As far as I’ve seen reported, there have been no reports of anyone actually suffering from an epileptic or similar reaction to the film.
So it’s possible Disney never even considered it could be a problem (so they didn’t warn anyone), but it’s also possible Disney did consider the effect of those scenes and determined through their own testing or contact with the right resources that these particular scenes would not be cause for concern (so they didn’t warn anyone).
I just cited the Variety article as an example of high profile reporting on the subject that doesn’t offer any additional info or speculation regarding what you said:
And then I conceded I haven’t done additional research into this. I’m just not ready to assume there’s an actual danger to the film just because viewers are (understandably) concerned. They’re not wrong to raise the question, and Disney responding by sending warnings to the theater can’t hurt now that there’s a perception out there that their could be a problem.
But without personally seeing reporting to the contrary, I find it hard to believe the army of lawyers and legal experts in Disney’s employ just didn’t consider the health risk.
I think you’re misunderstanding. Most the people who deal with this problem have had to rely on word of mouth in the past. It’s not a legal thing. It just seems unnecessary for them to have to do that. They got some advice to put out warnings and the foundation asked them to do it digitally too… there is no reason why they couldn’t have done that ahead of the release.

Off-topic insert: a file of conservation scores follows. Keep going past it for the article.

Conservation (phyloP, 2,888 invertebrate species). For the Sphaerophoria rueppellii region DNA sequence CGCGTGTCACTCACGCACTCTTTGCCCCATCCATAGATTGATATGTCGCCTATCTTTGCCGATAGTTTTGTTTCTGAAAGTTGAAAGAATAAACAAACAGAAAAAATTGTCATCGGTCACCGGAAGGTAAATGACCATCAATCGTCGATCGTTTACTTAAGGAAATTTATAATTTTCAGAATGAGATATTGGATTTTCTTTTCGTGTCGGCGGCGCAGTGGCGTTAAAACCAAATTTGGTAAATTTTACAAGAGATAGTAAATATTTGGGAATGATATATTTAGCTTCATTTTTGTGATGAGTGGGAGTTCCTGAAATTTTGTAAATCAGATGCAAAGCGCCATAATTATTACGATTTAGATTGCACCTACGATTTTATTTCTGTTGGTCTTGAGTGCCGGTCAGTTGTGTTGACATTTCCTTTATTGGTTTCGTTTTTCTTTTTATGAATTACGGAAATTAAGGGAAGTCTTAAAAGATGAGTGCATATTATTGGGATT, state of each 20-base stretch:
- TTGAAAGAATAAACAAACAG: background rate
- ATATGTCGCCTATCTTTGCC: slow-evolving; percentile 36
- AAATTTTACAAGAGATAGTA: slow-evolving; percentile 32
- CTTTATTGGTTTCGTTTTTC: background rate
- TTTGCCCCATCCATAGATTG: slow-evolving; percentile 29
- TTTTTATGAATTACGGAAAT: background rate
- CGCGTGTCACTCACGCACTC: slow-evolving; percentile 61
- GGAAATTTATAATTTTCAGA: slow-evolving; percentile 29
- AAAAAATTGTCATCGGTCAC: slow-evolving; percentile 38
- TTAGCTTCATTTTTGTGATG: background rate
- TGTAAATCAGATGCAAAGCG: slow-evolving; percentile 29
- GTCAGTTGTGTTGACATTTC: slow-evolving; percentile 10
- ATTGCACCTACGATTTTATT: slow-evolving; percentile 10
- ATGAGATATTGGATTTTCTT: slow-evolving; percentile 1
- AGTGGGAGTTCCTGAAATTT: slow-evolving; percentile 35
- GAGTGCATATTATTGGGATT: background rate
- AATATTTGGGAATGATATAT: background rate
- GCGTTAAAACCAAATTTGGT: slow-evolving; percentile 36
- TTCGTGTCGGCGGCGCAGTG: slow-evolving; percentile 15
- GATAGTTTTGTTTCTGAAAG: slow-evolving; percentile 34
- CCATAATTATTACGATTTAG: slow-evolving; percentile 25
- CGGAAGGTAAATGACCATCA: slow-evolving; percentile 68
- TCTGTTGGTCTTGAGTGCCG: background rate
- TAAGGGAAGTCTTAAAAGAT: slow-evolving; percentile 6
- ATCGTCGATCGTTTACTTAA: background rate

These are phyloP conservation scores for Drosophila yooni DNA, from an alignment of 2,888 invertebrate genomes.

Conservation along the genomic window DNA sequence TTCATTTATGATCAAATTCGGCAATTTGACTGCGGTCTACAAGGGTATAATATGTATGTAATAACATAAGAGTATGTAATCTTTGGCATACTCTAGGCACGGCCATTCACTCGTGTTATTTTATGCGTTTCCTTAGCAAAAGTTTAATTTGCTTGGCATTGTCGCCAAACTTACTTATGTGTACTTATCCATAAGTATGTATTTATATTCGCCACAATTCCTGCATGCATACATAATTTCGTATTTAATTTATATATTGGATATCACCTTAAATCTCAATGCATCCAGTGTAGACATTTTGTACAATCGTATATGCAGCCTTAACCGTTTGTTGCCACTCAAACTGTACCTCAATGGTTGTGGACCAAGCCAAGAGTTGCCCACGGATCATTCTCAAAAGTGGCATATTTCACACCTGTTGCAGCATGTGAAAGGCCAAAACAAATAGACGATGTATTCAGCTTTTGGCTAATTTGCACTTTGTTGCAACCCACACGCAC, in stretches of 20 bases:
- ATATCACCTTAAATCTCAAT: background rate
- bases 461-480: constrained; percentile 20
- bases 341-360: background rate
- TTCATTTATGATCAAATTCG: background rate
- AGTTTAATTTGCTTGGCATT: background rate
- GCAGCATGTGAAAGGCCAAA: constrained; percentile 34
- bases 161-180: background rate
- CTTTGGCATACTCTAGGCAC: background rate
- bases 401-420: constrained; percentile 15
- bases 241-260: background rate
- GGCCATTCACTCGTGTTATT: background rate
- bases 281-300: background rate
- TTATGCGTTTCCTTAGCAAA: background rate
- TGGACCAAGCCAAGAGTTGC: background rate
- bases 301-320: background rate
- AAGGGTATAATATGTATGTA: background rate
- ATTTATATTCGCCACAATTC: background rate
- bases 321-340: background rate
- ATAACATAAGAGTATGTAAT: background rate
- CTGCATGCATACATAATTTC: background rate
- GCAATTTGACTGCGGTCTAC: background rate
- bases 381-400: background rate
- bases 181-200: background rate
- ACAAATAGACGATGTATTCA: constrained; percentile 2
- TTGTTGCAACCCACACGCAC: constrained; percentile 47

This has nothing to do with people getting sued, just giving viewers information. I am not saying Disney is legally responsible for doing this. There is just no reason why they can’t.
I guess I still don’t understand what you mean when you said this, specifically, what did Disney “not check”?
It reads to me like you’re saying there’s some due diligence Disney did not do. I don’t see any evidence that they were negligent in that regard, I only see concern that they may have been negligent.
Because all things being equal, no one’s going to put a warning on their film that’s not necessary. That’s where I was going with the legal angle. Somewhere some legal bean counters must’ve looked at this and said “can we get sued if someone has a seizure?” and determined the risk was sufficiently low that no warning was necessary.